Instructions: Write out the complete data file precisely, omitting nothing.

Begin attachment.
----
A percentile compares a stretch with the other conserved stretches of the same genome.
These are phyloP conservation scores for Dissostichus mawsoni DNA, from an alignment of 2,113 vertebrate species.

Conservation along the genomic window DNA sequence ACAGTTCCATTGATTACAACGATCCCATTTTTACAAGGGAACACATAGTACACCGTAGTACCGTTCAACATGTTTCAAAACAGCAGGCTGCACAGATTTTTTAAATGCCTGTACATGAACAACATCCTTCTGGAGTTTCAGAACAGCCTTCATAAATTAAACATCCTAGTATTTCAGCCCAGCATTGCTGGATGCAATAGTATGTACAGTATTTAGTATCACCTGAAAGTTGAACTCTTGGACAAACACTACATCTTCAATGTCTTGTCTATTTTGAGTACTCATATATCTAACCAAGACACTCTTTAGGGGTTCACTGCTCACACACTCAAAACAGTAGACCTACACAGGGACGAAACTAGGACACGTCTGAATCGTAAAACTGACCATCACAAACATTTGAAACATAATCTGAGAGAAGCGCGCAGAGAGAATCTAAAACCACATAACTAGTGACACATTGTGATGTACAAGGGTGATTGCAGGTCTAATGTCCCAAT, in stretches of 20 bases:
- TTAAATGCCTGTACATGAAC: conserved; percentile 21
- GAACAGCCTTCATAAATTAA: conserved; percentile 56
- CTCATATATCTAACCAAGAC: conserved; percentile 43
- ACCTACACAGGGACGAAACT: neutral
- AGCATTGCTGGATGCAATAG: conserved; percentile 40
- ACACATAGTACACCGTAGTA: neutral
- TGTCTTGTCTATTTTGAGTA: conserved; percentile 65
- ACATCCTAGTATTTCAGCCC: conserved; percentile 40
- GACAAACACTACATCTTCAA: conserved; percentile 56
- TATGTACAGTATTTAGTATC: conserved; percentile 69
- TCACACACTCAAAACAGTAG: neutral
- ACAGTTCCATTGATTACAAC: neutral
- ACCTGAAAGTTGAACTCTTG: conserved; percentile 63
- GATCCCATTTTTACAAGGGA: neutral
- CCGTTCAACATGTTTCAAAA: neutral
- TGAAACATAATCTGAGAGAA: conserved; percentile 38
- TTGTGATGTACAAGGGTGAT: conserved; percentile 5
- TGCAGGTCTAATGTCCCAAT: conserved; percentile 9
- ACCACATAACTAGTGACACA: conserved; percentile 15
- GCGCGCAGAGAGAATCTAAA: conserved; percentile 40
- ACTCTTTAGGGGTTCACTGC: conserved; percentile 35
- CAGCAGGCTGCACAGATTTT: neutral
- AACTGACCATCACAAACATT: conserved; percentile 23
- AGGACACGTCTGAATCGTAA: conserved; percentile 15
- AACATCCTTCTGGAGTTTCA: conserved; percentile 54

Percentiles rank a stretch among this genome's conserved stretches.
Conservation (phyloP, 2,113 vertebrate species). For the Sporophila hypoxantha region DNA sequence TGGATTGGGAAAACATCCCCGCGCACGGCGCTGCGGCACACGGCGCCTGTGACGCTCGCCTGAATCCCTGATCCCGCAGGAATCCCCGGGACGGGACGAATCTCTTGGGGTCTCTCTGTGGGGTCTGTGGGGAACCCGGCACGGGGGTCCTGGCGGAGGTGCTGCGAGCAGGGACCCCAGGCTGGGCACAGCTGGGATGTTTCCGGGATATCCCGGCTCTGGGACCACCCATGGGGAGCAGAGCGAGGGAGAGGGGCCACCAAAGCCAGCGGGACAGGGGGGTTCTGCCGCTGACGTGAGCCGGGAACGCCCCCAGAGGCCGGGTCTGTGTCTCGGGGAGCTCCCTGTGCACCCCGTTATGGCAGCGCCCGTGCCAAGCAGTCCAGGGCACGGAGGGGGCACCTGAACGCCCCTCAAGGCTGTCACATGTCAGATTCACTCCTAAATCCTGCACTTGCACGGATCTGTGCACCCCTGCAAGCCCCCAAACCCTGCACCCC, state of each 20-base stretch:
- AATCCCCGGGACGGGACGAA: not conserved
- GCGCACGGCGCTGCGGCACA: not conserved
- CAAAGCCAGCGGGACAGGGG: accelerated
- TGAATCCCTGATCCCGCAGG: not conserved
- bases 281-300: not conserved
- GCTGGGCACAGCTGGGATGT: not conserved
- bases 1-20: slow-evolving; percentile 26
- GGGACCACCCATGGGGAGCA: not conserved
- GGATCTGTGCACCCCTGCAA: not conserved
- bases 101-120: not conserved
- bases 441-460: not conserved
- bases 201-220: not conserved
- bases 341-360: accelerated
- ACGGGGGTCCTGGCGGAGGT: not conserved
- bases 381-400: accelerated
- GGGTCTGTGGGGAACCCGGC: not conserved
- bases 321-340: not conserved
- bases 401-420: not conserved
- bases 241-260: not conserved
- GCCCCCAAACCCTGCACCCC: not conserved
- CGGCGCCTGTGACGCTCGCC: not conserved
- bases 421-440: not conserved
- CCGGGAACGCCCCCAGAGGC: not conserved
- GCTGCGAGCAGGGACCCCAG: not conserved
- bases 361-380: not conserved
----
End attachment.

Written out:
A percentile compares a stretch with the other conserved stretches of the same genome.
These are phyloP conservation scores for Dissostichus mawsoni DNA, from an alignment of 2,113 vertebrate species.

Conservation along the genomic window DNA sequence ACAGTTCCATTGATTACAACGATCCCATTTTTACAAGGGAACACATAGTACACCGTAGTACCGTTCAACATGTTTCAAAACAGCAGGCTGCACAGATTTTTTAAATGCCTGTACATGAACAACATCCTTCTGGAGTTTCAGAACAGCCTTCATAAATTAAACATCCTAGTATTTCAGCCCAGCATTGCTGGATGCAATAGTATGTACAGTATTTAGTATCACCTGAAAGTTGAACTCTTGGACAAACACTACATCTTCAATGTCTTGTCTATTTTGAGTACTCATATATCTAACCAAGACACTCTTTAGGGGTTCACTGCTCACACACTCAAAACAGTAGACCTACACAGGGACGAAACTAGGACACGTCTGAATCGTAAAACTGACCATCACAAACATTTGAAACATAATCTGAGAGAAGCGCGCAGAGAGAATCTAAAACCACATAACTAGTGACACATTGTGATGTACAAGGGTGATTGCAGGTCTAATGTCCCAAT, in stretches of 20 bases:
- TTAAATGCCTGTACATGAAC: conserved; percentile 21
- GAACAGCCTTCATAAATTAA: conserved; percentile 56
- CTCATATATCTAACCAAGAC: conserved; percentile 43
- ACCTACACAGGGACGAAACT: neutral
- AGCATTGCTGGATGCAATAG: conserved; percentile 40
- ACACATAGTACACCGTAGTA: neutral
- TGTCTTGTCTATTTTGAGTA: conserved; percentile 65
- ACATCCTAGTATTTCAGCCC: conserved; percentile 40
- GACAAACACTACATCTTCAA: conserved; percentile 56
- TATGTACAGTATTTAGTATC: conserved; percentile 69
- TCACACACTCAAAACAGTAG: neutral
- ACAGTTCCATTGATTACAAC: neutral
- ACCTGAAAGTTGAACTCTTG: conserved; percentile 63
- GATCCCATTTTTACAAGGGA: neutral
- CCGTTCAACATGTTTCAAAA: neutral
- TGAAACATAATCTGAGAGAA: conserved; percentile 38
- TTGTGATGTACAAGGGTGAT: conserved; percentile 5
- TGCAGGTCTAATGTCCCAAT: conserved; percentile 9
- ACCACATAACTAGTGACACA: conserved; percentile 15
- GCGCGCAGAGAGAATCTAAA: conserved; percentile 40
- ACTCTTTAGGGGTTCACTGC: conserved; percentile 35
- CAGCAGGCTGCACAGATTTT: neutral
- AACTGACCATCACAAACATT: conserved; percentile 23
- AGGACACGTCTGAATCGTAA: conserved; percentile 15
- AACATCCTTCTGGAGTTTCA: conserved; percentile 54

Percentiles rank a stretch among this genome's conserved stretches.
Conservation (phyloP, 2,113 vertebrate species). For the Sporophila hypoxantha region DNA sequence TGGATTGGGAAAACATCCCCGCGCACGGCGCTGCGGCACACGGCGCCTGTGACGCTCGCCTGAATCCCTGATCCCGCAGGAATCCCCGGGACGGGACGAATCTCTTGGGGTCTCTCTGTGGGGTCTGTGGGGAACCCGGCACGGGGGTCCTGGCGGAGGTGCTGCGAGCAGGGACCCCAGGCTGGGCACAGCTGGGATGTTTCCGGGATATCCCGGCTCTGGGACCACCCATGGGGAGCAGAGCGAGGGAGAGGGGCCACCAAAGCCAGCGGGACAGGGGGGTTCTGCCGCTGACGTGAGCCGGGAACGCCCCCAGAGGCCGGGTCTGTGTCTCGGGGAGCTCCCTGTGCACCCCGTTATGGCAGCGCCCGTGCCAAGCAGTCCAGGGCACGGAGGGGGCACCTGAACGCCCCTCAAGGCTGTCACATGTCAGATTCACTCCTAAATCCTGCACTTGCACGGATCTGTGCACCCCTGCAAGCCCCCAAACCCTGCACCCC, state of each 20-base stretch:
- AATCCCCGGGACGGGACGAA: not conserved
- GCGCACGGCGCTGCGGCACA: not conserved
- CAAAGCCAGCGGGACAGGGG: accelerated
- TGAATCCCTGATCCCGCAGG: not conserved
- bases 281-300: not conserved
- GCTGGGCACAGCTGGGATGT: not conserved
- bases 1-20: slow-evolving; percentile 26
- GGGACCACCCATGGGGAGCA: not conserved
- GGATCTGTGCACCCCTGCAA: not conserved
- bases 101-120: not conserved
- bases 441-460: not conserved
- bases 201-220: not conserved
- bases 341-360: accelerated
- ACGGGGGTCCTGGCGGAGGT: not conserved
- bases 381-400: accelerated
- GGGTCTGTGGGGAACCCGGC: not conserved
- bases 321-340: not conserved
- bases 401-420: not conserved
- bases 241-260: not conserved
- GCCCCCAAACCCTGCACCCC: not conserved
- CGGCGCCTGTGACGCTCGCC: not conserved
- bases 421-440: not conserved
- CCGGGAACGCCCCCAGAGGC: not conserved
- GCTGCGAGCAGGGACCCCAG: not conserved
- bases 361-380: not conserved